Since the passage of a $315 million bond for Keller ISD earlier this month, a school vendor that profited from a previous bond scored another financial gain at the expense of taxpayers.

VLK Architects has a long history as a vendor for taxpayer-funded schools. In one school district, VLK has spent big bucks to push property tax-funded debt that finances contracts they later profit from. In a 2014 bond election, they invested $5,000 in the pro-bond “Vote Yes for Keller Schools” political action committee. The $169 million bond passed 57 percent to 43 percent, and VLK was rewarded with $3.8 million from the Keller ISD board of trustees.

While VLK did not fund the pro-bond “Vote for Keller ISD” PAC in this year’s $315 million bond election, they sought to influence the outcome in other ways. In what could be described as an attempt to influence teachers to support the bond, VLK bought classroom supplies for Keller ISD teachers. They also sponsor the Keller ISD Education Foundation.

The 2019 bond passed 53 percent to 47 percent, increasing school district taxpayers’ debt burden to over $1.3 billion. On November 18, the Keller ISD school board voted to extend VLK’s contract “to provide the remaining services associated with project development, design, and specifications for the construction projects identified in the 2019 Bond Program.”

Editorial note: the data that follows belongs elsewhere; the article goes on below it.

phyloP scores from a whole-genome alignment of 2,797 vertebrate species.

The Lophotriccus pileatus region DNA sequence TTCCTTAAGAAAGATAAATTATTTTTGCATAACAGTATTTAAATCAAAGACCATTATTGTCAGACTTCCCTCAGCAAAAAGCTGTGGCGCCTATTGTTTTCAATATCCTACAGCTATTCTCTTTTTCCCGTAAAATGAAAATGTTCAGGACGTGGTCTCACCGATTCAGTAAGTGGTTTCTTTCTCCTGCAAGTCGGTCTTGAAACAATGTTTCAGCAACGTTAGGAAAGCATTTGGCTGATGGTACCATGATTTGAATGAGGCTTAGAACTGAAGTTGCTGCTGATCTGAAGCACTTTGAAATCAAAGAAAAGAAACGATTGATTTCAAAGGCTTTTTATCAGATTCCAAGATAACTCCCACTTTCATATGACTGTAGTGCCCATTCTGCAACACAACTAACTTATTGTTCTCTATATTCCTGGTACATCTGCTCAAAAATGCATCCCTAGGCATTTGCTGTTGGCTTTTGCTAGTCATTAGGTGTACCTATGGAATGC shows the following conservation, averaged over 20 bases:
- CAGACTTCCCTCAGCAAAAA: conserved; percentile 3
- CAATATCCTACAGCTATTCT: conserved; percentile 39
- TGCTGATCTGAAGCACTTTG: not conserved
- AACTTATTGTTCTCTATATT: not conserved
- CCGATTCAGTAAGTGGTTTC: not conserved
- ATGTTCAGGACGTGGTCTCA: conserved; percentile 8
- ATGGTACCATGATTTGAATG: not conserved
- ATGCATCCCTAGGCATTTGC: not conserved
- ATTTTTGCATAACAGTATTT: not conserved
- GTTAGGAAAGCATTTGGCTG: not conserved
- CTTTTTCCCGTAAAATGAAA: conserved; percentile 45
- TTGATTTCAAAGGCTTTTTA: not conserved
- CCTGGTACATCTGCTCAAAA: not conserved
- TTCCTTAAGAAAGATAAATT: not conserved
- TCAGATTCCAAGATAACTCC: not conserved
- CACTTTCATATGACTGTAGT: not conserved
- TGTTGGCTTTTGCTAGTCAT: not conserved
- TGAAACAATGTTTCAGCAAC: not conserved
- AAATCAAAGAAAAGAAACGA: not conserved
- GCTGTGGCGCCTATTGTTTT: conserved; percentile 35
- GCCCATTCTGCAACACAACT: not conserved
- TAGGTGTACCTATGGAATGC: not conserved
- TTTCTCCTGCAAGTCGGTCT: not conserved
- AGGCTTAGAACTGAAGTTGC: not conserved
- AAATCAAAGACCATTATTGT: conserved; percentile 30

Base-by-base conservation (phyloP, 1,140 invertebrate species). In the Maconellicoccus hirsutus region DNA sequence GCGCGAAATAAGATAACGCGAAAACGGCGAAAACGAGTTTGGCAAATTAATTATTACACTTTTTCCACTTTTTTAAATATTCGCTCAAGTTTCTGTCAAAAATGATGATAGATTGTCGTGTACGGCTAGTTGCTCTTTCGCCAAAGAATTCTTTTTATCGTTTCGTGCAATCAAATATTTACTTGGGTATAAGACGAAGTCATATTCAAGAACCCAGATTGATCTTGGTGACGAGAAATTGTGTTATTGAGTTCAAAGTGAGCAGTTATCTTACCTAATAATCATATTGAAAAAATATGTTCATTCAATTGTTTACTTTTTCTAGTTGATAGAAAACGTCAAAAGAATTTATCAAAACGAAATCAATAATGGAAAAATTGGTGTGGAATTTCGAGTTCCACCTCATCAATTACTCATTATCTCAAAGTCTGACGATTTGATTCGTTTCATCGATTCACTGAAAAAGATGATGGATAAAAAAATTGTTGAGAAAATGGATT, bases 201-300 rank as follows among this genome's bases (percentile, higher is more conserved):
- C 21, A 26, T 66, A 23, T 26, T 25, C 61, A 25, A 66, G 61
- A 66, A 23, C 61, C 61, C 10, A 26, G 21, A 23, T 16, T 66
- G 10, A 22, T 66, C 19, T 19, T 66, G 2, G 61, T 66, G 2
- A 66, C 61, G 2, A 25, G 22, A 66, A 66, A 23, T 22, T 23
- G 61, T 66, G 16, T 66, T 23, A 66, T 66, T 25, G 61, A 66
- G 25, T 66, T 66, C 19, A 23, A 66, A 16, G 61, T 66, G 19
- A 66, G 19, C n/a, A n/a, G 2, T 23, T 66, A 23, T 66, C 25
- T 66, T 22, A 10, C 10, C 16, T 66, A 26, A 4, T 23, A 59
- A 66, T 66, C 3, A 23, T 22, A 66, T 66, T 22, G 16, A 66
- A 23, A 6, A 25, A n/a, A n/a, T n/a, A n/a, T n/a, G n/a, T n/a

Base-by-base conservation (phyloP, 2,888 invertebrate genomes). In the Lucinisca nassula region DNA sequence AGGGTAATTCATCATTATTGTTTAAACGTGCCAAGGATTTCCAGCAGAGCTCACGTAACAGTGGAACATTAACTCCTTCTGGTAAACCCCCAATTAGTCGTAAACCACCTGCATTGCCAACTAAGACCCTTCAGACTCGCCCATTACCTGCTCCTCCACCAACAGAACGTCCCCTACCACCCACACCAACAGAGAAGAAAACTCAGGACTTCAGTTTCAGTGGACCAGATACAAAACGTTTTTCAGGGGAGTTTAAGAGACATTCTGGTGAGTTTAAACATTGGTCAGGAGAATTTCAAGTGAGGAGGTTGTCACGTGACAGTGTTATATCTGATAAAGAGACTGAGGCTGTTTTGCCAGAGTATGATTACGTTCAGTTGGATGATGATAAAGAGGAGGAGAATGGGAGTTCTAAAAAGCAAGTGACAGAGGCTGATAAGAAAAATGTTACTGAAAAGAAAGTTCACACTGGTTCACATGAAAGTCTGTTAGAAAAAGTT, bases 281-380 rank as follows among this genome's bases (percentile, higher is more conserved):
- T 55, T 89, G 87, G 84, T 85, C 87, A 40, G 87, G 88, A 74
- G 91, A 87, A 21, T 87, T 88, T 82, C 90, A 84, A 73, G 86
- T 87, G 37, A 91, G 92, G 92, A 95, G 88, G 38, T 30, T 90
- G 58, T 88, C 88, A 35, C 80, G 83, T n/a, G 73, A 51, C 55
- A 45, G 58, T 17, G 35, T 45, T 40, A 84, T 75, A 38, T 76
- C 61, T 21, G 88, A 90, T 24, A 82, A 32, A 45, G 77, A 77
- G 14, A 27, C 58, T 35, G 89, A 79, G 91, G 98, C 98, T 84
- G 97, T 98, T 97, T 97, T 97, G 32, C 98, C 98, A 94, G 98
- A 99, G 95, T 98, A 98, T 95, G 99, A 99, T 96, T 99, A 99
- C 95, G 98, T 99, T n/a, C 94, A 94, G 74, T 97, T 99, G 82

A representative of the district said that Place 6 Trustee Brad Schofield was the lone vote against the measure.

This payout is likely to be the first of numerous contracts handed out to companies that spent money to promote the recent and prior bond elections. Other companies that funded this year’s pro-bond “Vote for Keller ISD” PAC were:

  • BTC, located in Fort Worth, spent $5,000.
  • Pogue Construction, located in McKinney, spent $5,000.
  • Hellas Construction Co., located in Austin, spent $2,500.
  • Peloton Land Solutions, located in Fort Worth, spent $2,000.
  • Reed, Wells, Benson & Company, located in Dallas, spent $2,000.
  • North Texas Contracting, located in Keller, made an in-kind contribution of $5,898 by providing signs to promote the bond.

Keller ISD taxpayers concerned about this issue can contact their elected board of trustees.

Robert Montoya

Born in Houston, Robert Montoya is an investigative reporter for Texas Scorecard. He believes transparency is the obligation of government.